I took one step and the small buck jumped up out of his bed and took off away from me. The little bowl lit up with deer, one after another. They filed out in a line and I waited one after another. Where was Shamus? They all scattered and still he was no where to be seen. I stood there wondering if maybe he had skirted some pines in front just before I arrived and I spooked him without seeing him. The group of deer had split into two small group one going to the right and one group to the left. I decided to follow the ones on the right. The snow was deep so each step was a struggle and I was getting a little tired. I got to a small quaky and saw some movement about a hundred and fifty yards in front. I saw antlers and my heart started racing. Was it him? I pulled the bino’s up and saw those big deep forks, his face and front forks covered by a tree. It looked like Shamus but in all the excitement I couldn’t tell. This was a big buck and fit my expectations for the trip so I steadied my gun against the tree and looked through the scope, set my crosshairs just behind the front shoulder and pulled the trigger. BOOM!!!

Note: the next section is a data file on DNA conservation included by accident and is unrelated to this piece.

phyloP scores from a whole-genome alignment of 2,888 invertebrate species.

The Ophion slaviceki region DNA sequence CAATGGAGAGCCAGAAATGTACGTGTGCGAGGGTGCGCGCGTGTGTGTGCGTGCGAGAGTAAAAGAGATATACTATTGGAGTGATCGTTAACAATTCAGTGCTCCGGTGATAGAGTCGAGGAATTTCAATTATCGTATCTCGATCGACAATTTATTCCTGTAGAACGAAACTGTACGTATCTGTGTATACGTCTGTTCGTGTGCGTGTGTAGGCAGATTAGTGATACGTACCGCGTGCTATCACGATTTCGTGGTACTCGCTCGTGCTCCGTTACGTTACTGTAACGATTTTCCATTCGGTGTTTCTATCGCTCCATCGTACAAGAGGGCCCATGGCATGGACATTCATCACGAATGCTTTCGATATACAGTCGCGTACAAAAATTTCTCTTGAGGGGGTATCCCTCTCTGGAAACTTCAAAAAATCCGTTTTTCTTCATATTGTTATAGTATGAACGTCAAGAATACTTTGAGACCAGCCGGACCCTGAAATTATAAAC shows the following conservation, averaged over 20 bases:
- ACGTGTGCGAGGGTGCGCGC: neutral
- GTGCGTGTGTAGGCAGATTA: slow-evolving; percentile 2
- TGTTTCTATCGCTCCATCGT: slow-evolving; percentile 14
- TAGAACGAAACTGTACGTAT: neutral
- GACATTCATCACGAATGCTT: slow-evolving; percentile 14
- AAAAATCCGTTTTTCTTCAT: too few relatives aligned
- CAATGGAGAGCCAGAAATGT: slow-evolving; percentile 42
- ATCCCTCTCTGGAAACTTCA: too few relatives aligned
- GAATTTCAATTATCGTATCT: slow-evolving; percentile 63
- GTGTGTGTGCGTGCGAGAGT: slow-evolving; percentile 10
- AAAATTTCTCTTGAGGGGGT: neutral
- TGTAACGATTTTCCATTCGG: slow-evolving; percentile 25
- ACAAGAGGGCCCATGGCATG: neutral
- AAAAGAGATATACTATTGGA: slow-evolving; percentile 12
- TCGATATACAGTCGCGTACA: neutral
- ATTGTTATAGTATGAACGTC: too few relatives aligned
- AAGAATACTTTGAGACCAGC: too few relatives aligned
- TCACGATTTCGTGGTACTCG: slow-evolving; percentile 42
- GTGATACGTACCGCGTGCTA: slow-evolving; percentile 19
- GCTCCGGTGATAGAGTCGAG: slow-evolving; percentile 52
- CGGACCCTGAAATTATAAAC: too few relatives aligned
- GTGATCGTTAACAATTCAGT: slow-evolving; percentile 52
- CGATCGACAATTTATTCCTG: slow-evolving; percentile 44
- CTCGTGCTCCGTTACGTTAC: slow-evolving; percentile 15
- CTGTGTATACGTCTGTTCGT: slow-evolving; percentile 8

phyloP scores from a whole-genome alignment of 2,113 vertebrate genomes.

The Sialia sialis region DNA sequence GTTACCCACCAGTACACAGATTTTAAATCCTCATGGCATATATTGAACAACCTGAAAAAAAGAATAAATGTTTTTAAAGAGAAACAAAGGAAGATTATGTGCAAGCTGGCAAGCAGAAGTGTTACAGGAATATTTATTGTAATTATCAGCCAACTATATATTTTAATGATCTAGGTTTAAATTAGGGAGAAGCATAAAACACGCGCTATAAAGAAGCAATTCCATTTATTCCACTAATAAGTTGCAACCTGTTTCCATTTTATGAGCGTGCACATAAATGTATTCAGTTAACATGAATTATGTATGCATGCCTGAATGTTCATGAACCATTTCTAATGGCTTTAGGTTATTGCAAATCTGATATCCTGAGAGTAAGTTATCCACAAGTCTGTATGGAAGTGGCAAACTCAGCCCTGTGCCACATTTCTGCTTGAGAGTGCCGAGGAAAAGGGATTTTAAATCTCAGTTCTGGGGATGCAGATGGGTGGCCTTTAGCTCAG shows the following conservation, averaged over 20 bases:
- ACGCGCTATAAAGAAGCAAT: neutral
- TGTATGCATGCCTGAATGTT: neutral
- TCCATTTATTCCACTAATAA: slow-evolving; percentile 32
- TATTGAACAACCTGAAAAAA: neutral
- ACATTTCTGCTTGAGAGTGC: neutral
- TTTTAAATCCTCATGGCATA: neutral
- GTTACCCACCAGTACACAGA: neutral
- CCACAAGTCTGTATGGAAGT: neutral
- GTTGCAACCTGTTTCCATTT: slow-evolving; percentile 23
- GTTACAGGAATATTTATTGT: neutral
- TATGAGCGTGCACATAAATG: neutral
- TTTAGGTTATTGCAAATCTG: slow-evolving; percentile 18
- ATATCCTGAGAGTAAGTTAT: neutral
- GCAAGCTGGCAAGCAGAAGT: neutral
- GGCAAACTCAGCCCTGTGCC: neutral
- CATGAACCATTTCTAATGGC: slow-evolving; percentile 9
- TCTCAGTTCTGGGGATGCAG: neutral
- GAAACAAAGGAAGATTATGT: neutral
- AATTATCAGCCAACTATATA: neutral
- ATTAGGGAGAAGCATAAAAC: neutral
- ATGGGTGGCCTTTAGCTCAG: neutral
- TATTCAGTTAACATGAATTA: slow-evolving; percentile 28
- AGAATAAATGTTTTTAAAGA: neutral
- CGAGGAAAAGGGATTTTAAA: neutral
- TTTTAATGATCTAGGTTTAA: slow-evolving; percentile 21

He dropped in his tracks just behind a small berm. My trusty Rem.7mm did its job with a well paced heart shot. The rest the deer just walked off wondering what had just transpired. I walked over towards where he had fallen. I didn’t get to see him until I was almost right on top of him as the berm was concealing his location. I took one look and realized that it wasn’t Shamus. He looked just like Shamus only his antlers were slightly shorter in length, but the same configuration. I had taken my first Colorado Mule Deer trophy on a sunny, snow covered hill at 1:22 p.m. I jumped on the radio and called Larry, but no response. During my stalk he had decided to go on walkabout so I had to break down the deer on my own. I took a few minutes to thank the hunting gods for the experience of a lifetime, snapped a few pictures and started the process of boning off the meat for transport. I later found out after reviewing some video footage that the buck I had taken was the one I had seen in my spotter on Monday morning at 900 yards away on the hill.